But speaking to the WMN yesterday, Dr Harry warned: "People truly are suffering. And I think a lot of doctors will soon start seeing the effects of this, as it's going to increase. People will start to realise what is causing their complaints and we'll see the effects in the surgery."

Her comments are supported by Dr Manley, who has spent eight years studying low-frequency noise from wind turbines.

He said yesterday: "I'm concerned about the effect the noise has on people mentally and physically. It's a noise you cannot hear. People's nervous systems start to go wonky."

He described seismometer readings of ground-borne vibrations at Bears Down, which has 30-metre turbines, as "horrendous".

And he warned that the new generation of 60-metre turbines earmarked for the Westcountry could have dramatically worse effects. "The bigger the turbine the bigger the noise because the blades are going at about 100 miles an hour, which causes disturbance the equivalent of an aircraft propeller - except that the noise from the turbines goes on and on," he said.

He added that all his studies had arrived at similar conclusions about the effects on people's health.

"Wherever there are wind farms you have people suffering," he said.

He also claimed that the predicted 1,000 turbines for the South West could equate to 10,000 people suffering side-effects such as migraines, sleep deprivation and anxiety.

The issue is set to come to the fore with a legal test case in Cumbria where people living between 600-800 metres from the 60-metre turbines in the village of Askham complained of headaches and nausea. Barrister John Campbell is representing three couples at Kendal Magistrates Court in a fight to get wind turbines near their homes declared a statutory nuisance under the Environmental Health Act.

He said: "There are a number of complaints of sleep disturbance, headaches, and migraines that are driving people mad. They say it's a pervasive thump, thump noise from the blades."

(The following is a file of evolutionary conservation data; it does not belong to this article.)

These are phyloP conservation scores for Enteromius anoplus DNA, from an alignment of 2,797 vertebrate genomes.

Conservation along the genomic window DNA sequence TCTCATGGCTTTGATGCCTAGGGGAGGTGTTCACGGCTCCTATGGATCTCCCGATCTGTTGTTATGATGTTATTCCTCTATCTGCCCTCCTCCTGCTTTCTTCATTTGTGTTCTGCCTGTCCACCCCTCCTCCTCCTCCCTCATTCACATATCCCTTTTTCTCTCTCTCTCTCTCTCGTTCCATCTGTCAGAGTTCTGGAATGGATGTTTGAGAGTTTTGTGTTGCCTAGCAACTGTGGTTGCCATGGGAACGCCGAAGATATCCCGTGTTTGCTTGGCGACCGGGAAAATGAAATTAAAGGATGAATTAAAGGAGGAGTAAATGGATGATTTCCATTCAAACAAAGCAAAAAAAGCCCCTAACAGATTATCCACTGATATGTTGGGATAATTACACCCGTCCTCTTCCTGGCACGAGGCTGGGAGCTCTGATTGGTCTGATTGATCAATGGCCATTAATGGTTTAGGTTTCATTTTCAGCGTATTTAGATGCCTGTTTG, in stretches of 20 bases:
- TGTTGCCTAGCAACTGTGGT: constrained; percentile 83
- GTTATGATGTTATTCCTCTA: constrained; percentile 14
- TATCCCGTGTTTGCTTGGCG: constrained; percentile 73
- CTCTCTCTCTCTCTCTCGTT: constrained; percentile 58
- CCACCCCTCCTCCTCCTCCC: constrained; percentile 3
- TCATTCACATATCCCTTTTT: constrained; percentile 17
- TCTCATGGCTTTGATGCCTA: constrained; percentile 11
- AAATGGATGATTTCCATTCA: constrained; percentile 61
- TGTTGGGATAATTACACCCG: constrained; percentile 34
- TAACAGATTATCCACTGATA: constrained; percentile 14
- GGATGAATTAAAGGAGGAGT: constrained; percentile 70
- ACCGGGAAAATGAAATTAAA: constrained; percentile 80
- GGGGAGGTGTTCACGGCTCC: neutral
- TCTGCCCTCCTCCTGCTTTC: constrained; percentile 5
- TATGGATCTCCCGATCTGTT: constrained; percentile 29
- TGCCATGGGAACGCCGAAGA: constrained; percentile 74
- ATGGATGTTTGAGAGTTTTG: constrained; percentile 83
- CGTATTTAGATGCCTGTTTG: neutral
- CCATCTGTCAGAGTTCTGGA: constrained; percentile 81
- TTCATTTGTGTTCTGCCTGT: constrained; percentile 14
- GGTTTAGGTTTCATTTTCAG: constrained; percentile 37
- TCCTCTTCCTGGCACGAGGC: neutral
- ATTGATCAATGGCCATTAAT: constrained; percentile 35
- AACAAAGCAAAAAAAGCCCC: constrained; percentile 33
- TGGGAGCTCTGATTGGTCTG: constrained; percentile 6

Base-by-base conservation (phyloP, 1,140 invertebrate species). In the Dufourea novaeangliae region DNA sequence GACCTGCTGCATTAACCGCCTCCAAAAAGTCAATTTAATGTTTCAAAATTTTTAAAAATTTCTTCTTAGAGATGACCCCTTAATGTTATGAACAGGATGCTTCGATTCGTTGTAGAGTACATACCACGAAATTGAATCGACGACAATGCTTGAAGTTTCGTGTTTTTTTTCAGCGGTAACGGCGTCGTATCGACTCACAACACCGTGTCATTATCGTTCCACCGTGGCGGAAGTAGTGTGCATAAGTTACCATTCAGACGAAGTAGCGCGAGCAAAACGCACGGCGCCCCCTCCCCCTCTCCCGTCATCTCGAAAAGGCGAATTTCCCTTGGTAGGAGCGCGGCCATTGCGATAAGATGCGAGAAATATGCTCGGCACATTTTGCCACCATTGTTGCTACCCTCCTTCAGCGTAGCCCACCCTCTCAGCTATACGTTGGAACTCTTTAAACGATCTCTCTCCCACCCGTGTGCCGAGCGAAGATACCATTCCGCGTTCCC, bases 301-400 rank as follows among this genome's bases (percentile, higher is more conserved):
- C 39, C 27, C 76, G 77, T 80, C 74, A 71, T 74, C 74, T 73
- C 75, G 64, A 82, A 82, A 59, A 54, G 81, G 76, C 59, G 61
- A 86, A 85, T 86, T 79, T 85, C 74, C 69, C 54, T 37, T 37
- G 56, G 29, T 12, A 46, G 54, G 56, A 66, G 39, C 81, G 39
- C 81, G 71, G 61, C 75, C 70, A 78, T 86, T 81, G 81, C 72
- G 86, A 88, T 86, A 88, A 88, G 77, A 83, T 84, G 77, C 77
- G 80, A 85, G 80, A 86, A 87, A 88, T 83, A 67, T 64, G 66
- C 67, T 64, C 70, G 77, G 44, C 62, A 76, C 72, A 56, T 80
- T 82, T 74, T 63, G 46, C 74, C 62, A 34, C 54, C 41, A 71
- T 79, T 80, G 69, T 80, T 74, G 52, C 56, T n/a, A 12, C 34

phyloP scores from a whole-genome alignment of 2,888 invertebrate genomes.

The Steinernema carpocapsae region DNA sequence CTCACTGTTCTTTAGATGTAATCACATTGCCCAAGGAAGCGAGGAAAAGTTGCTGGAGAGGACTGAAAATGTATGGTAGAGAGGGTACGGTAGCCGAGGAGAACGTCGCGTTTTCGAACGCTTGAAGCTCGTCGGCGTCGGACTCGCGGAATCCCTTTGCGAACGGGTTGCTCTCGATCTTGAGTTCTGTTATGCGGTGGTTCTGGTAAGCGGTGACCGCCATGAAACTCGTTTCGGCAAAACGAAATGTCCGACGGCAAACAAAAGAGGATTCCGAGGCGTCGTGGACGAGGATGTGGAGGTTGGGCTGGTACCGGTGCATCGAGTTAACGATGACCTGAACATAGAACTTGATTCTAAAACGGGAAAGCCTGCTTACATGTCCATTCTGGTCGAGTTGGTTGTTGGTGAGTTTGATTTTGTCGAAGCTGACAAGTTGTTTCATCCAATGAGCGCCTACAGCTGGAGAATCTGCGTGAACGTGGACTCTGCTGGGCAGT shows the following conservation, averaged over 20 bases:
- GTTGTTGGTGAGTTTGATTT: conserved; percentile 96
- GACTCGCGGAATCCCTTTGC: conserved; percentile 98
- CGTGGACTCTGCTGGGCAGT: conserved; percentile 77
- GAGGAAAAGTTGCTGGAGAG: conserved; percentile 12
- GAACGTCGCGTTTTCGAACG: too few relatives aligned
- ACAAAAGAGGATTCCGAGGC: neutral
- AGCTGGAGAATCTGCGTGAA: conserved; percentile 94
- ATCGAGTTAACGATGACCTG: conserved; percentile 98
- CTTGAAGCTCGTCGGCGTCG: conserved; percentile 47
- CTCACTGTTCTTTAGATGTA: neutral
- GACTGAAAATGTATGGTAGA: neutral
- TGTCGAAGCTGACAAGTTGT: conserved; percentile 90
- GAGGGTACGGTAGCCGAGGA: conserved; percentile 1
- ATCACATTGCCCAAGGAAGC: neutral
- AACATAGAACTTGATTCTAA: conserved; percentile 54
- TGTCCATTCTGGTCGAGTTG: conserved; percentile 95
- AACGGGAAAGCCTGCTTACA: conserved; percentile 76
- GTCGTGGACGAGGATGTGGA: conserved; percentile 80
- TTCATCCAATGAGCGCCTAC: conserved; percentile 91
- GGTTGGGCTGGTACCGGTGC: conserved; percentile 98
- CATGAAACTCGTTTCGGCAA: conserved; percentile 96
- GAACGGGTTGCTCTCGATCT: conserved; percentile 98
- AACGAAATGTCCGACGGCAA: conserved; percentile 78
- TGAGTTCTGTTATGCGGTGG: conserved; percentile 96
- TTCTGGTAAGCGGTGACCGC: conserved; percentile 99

He said that if they won the test case, which is expected to take several days, the turbines would either have to be stopped or removed.

Meanwhile, one couple living in a residential caravan near the Bears Down site have saved up 1,000 to go to Malta for a month because they say they cannot cope with life next to the turbines in winter when the winds are high.

In desperation last year, they booked into B &Bs in Newquay at Christmas.

Kathy and Colin Bird took early retirement through ill health from their jobs in Coventry as they sought a quiet life in Cornwall. Then they moved into their caravan in 2000, before the wind farm was built. But Mrs Bird now says: "It's just a throb when the wind is up - it's like the sound of a car going by with the stereo blaring, but it doesn't pass."

Matthew Spencer, chief executive of the South West Renewable Energy Agency (Regen) yesterday disputed whether the noise from turbines was the cause of their health complaints.

He said: "People may perceive that is their problem, but the turbines are not very noisy. Nothing has been proved about the health effects, but I would take these initial findings with a pinch of salt. These are arguments that people who are opposed to wind farms use."

He pointed out that travelling at 40mph would create a noise of 55 decibels at 100 metres while a wind turbine produced a noise of 35 decibels at 350 metres.

He said there was no evidence that the new generation of larger turbines planned for the South West would be a problem. "They are becoming less noisy as they are being developed," he said.

He added that the guidelines for the turbines were that they should not be within 400 metres of people's homes, and that noise had not proved a problem in the eyes of planners.

National Wind Power, which owns and operates the Bears Down wind farm, yesterday failed to respond to a series of questions put by the Western Morning News.